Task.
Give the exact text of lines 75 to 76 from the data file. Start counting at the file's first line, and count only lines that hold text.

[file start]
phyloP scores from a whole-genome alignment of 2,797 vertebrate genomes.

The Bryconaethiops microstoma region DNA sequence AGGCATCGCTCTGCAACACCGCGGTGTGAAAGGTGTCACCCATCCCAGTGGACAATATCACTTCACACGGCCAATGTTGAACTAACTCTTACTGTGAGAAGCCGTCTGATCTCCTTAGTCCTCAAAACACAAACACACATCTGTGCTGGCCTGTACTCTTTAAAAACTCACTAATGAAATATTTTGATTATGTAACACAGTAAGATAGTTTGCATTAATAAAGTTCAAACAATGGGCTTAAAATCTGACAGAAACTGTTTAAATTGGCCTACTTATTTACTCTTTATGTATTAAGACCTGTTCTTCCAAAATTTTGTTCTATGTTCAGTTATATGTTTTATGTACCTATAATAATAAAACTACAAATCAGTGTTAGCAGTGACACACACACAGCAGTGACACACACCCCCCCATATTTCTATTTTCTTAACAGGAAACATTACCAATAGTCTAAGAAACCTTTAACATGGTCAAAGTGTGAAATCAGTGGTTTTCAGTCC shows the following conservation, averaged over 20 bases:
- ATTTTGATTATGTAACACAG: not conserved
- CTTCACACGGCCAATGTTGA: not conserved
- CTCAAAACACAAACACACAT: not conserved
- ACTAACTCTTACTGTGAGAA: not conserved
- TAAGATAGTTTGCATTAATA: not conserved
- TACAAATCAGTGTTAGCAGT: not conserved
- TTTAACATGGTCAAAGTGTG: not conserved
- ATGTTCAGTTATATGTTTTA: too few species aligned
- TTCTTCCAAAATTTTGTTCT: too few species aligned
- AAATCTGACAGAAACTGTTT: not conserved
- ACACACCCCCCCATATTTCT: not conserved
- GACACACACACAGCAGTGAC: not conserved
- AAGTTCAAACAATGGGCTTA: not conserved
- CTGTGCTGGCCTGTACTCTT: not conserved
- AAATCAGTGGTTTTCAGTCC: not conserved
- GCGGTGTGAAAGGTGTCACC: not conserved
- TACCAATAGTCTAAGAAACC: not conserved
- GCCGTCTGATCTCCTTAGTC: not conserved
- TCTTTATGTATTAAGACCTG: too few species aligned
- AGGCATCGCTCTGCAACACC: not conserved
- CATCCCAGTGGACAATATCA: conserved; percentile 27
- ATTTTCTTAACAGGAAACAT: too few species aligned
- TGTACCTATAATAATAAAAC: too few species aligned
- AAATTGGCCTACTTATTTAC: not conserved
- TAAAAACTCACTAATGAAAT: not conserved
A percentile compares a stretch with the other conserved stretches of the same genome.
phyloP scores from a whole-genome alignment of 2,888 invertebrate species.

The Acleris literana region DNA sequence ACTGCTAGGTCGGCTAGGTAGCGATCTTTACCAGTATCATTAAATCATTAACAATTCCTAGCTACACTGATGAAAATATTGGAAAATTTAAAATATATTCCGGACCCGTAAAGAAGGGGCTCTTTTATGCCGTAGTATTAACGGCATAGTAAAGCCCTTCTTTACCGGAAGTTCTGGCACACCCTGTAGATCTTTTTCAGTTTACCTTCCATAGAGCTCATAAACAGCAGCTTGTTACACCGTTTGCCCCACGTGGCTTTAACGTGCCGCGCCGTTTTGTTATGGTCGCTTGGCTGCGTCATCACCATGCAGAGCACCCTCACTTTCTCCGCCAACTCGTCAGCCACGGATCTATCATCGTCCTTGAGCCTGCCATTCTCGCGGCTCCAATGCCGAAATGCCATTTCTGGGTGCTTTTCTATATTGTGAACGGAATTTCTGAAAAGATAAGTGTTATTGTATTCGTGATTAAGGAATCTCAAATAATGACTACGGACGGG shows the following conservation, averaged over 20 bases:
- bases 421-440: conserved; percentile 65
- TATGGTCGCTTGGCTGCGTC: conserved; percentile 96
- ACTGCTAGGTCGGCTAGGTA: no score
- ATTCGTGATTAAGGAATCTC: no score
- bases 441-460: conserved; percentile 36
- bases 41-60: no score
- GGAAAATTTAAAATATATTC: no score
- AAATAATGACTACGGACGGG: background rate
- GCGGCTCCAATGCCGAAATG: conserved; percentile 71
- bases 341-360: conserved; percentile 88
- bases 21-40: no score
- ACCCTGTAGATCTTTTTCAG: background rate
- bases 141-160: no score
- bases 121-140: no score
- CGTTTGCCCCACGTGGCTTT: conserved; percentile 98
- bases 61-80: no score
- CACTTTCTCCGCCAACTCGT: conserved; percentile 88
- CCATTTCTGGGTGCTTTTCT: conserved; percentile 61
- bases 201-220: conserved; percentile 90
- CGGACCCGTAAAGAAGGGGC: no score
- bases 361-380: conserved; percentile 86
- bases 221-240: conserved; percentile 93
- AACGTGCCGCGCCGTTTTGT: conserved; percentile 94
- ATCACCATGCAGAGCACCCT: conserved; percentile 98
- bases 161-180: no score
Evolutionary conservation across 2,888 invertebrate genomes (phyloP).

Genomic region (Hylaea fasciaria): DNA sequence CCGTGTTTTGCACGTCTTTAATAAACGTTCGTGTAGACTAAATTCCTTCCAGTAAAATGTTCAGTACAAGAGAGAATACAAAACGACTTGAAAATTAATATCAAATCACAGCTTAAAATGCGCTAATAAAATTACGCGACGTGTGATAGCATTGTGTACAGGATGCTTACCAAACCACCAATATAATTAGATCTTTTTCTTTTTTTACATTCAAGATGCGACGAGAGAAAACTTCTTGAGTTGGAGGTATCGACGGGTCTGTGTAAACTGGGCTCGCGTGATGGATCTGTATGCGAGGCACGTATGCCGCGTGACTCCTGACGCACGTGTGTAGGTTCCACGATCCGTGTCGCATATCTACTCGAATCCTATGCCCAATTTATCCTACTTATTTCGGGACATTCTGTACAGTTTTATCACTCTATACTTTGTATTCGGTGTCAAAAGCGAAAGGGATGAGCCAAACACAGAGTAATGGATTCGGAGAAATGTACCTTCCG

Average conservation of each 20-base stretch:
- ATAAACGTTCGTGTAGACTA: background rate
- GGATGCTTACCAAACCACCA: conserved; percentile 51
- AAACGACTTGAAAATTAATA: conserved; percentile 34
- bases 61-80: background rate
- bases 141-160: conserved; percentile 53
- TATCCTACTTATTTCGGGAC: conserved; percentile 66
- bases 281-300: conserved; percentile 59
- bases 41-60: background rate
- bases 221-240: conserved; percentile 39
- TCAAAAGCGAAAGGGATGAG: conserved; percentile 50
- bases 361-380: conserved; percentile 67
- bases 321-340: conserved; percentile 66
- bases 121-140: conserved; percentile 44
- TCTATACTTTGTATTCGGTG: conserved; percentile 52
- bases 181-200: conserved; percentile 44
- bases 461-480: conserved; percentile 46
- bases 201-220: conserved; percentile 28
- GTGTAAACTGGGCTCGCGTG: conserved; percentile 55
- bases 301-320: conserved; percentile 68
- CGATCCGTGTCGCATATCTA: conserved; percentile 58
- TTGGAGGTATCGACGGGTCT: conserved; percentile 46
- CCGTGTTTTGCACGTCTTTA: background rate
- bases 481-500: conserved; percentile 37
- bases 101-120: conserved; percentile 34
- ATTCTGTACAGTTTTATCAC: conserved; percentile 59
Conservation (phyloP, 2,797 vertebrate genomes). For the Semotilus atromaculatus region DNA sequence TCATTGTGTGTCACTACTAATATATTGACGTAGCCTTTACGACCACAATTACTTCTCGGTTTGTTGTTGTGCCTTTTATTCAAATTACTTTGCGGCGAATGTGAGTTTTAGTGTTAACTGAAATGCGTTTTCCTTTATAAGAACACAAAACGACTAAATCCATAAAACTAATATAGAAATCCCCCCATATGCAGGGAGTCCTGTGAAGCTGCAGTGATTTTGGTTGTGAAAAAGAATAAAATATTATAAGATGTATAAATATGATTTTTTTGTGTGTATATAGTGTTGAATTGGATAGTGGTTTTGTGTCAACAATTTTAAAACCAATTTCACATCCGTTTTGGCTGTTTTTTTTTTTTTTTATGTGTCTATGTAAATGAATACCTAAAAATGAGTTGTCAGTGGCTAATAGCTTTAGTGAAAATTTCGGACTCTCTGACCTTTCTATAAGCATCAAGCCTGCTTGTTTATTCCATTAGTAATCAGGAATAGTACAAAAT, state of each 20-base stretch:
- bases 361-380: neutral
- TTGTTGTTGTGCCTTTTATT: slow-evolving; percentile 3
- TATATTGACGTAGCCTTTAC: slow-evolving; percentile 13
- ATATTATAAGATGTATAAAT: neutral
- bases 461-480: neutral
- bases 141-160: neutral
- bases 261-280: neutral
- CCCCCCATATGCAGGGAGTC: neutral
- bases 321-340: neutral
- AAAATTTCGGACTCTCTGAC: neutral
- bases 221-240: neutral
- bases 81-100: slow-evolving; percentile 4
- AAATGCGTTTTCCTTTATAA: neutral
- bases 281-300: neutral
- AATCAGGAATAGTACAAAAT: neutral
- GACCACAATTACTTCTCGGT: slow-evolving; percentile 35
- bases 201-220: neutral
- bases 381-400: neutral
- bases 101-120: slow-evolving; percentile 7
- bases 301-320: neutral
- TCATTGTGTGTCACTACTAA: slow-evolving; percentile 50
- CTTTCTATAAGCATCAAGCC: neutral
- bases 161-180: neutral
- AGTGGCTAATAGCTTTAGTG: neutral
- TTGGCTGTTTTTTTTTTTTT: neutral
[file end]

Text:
- bases 201-220: conserved; percentile 28
- GTGTAAACTGGGCTCGCGTG: conserved; percentile 55